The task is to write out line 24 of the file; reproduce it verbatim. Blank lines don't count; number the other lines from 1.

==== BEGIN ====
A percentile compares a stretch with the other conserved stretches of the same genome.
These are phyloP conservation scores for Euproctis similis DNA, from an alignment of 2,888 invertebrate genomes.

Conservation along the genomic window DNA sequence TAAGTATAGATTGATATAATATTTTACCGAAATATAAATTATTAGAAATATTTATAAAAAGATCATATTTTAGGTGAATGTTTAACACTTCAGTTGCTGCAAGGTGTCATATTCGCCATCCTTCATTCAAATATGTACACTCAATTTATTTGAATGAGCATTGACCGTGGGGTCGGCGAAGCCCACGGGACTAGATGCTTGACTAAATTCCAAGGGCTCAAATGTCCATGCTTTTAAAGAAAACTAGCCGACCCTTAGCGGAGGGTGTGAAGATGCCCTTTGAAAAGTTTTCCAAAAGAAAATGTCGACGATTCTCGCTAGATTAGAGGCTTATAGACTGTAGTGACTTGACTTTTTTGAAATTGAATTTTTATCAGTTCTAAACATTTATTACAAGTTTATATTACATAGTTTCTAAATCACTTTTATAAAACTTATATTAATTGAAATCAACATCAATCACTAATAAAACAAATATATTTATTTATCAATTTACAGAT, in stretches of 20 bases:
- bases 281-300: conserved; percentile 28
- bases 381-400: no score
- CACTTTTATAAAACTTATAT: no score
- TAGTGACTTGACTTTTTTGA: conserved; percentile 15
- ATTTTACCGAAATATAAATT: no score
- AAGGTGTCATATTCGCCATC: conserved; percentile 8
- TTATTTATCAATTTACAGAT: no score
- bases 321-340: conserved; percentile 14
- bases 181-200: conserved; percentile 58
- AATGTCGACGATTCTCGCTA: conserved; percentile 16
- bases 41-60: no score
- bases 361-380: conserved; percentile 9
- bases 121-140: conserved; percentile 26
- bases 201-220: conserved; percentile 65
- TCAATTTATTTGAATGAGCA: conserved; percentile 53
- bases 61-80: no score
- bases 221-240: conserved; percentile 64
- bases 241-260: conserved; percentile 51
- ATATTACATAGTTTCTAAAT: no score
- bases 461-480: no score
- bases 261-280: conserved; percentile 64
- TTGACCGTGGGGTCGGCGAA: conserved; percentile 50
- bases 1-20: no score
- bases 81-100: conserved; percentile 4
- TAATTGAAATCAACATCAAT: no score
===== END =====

- bases 261-280: conserved; percentile 64